“You must be sick of me by now — what the hell do you want to hear me say?” Leonardo DiCaprio laughed as we began a phone conversation late last week. He was joking, but it’s not an uncommon thing to hear an actor say that after they’ve been through the promotional ringer of an exhaustive awards season. He was in New York, where he had just participated in a retrospective of his work with Martin Scorsese (he did something similar the week before at the Santa Barbara Film Festival), and would be shortly heading to London for the BAFTA awards, where he was nominated for Best Actor (he lost to 12 Years A Slave‘s Chiwetel Ejiofor). But the fact is since early December and the first screenings of The Wolf Of Wall Street DiCaprio has been very visible — much more than the norm when he’s had a new movie to promote or an Oscar campaign to deal with.
But this one, for which he has already won a Golden Globe and Critics Choice Movie Award (both in comedy) is special to him. He not only stars in Wolf but also was a producer. He has received his fourth and fifth Oscar nominations as a result for the movie that is up for five Academy Awards including Best Picture and the fiercely competitive Best Actor category. He worked for six years to figure out a way to bring to the screen Jordan Belfort’s candid autobiography of his spectacular rise and fall on Wall Street. He wouldn’t give up until Martin Scorsese said yes to directing and until he was convinced they could make the movie their way. It became controversial but it also has now become Scorsese’s most successful movie ever.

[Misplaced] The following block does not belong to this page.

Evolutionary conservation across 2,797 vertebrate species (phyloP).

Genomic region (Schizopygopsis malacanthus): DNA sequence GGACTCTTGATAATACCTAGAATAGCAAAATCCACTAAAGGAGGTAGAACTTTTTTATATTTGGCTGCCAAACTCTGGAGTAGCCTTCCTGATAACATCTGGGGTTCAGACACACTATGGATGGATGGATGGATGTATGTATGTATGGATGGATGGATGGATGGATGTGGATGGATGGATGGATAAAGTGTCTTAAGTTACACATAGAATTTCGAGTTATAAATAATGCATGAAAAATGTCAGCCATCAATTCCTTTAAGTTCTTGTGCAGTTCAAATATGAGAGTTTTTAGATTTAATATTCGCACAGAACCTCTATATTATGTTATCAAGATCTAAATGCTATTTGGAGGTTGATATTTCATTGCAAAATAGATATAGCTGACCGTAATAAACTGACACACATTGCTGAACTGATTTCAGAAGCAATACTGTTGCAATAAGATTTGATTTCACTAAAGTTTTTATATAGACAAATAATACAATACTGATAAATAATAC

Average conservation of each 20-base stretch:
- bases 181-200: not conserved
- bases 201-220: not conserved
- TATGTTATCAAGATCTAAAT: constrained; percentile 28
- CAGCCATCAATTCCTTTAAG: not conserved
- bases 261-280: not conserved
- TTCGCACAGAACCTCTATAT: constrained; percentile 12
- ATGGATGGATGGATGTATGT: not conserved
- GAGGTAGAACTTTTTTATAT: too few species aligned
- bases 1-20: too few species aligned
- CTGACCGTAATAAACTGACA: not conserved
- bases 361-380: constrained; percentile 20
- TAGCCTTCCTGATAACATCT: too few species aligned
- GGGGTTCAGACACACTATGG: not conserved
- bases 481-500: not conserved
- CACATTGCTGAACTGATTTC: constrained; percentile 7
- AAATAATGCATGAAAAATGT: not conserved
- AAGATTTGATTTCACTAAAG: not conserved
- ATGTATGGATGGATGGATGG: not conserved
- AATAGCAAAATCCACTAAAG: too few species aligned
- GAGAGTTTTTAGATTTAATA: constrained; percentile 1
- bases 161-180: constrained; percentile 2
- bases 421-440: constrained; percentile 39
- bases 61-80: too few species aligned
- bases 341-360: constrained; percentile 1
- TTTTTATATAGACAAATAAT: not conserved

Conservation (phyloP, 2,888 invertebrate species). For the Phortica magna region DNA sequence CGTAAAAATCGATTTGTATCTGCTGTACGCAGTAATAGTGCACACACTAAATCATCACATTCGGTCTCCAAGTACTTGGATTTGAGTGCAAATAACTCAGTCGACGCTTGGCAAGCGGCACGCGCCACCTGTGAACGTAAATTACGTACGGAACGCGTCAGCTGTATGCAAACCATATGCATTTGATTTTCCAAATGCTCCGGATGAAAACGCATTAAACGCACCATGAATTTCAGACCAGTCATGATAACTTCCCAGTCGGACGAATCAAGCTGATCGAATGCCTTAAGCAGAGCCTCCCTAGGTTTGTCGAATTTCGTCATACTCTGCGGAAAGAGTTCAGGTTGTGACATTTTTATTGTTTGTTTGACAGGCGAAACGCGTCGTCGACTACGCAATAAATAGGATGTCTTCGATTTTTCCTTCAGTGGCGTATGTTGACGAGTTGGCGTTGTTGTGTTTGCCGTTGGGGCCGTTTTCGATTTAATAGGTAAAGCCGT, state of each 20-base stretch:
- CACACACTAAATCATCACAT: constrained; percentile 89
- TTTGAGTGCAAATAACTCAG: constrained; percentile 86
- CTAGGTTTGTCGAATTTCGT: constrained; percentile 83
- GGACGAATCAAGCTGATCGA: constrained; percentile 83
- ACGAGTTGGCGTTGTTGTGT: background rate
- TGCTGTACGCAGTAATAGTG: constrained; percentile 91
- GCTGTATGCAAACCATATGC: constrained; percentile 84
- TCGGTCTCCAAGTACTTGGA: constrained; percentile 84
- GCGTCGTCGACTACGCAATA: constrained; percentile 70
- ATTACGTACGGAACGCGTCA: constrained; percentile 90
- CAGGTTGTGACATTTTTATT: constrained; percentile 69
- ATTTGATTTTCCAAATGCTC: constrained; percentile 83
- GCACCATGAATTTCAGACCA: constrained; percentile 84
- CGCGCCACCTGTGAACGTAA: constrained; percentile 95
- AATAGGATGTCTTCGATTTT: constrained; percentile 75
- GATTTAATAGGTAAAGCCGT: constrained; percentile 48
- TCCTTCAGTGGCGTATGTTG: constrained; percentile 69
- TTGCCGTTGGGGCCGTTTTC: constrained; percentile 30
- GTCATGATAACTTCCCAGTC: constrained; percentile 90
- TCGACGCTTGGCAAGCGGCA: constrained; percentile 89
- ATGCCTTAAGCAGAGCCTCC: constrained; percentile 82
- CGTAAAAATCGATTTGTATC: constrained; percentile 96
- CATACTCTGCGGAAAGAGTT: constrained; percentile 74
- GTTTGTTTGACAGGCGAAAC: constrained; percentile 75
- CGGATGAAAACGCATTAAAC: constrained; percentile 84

DiCaprio previously did a detailed interview with my colleague Mike Fleming for Deadline, and he’s also encountered me a lot on the trail this season. But, with just two weeks to go until the Oscars, he’s still on that trail and very pleased — particularly for Scorsese’s box office milestone. “I am incredibly proud of that. I knew this movie would have to be framed in the right context for the public because, like I’ve said before, it’s punk rock, a major Hollywood epic about hedonism and debauchery and putting this culture up on screen. So I’ve been trying to support it as much as possible, in large part because I want to make movies that take chances like this. I want studios eventually to say ‘Hey, look at what Wolf Of Wall Street was able to do’. Maybe they’ll take a chance on this kind of material in the future even if it doesn’t fit the sort of criteria studios feel is bankable. I really hope if I bring something to a studio or want to develop it in a certain way they will use this as a reference point at the very least,” he said.